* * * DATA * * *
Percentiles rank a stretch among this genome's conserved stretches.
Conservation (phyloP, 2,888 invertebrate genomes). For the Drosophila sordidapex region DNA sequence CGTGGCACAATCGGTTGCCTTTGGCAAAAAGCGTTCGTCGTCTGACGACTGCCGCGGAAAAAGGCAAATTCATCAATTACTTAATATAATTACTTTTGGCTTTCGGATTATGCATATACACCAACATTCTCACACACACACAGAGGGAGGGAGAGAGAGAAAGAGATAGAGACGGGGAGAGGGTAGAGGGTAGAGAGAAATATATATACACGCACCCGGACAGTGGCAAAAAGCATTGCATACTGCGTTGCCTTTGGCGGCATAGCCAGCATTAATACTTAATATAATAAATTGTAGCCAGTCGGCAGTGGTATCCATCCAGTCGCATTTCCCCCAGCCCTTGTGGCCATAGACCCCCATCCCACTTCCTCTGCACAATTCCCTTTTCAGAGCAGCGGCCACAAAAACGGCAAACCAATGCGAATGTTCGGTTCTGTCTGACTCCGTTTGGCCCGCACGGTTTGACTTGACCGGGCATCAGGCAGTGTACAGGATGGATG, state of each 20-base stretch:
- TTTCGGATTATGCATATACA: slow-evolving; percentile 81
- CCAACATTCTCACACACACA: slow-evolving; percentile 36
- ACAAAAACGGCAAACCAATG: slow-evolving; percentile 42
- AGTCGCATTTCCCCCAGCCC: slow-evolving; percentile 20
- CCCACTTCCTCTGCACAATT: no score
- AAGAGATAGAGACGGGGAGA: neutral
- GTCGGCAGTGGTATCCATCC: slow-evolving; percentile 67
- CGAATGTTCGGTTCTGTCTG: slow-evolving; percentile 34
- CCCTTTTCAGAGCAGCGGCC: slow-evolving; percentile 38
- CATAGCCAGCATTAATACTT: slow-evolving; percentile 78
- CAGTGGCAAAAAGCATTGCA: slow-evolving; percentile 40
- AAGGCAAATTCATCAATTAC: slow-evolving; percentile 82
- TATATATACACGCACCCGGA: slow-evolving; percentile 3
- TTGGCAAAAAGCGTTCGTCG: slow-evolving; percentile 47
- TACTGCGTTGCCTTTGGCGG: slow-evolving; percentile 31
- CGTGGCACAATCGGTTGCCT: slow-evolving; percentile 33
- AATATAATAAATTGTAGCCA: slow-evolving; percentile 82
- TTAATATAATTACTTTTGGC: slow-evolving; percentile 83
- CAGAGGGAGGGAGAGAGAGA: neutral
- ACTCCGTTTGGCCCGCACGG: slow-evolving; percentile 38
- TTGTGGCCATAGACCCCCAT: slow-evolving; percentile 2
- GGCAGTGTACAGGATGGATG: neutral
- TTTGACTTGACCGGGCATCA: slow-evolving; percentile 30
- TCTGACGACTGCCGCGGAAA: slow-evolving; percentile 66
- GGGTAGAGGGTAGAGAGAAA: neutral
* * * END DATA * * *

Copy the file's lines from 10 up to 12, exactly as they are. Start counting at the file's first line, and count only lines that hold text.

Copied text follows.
- CGAATGTTCGGTTCTGTCTG: slow-evolving; percentile 34
- CCCTTTTCAGAGCAGCGGCC: slow-evolving; percentile 38
- CATAGCCAGCATTAATACTT: slow-evolving; percentile 78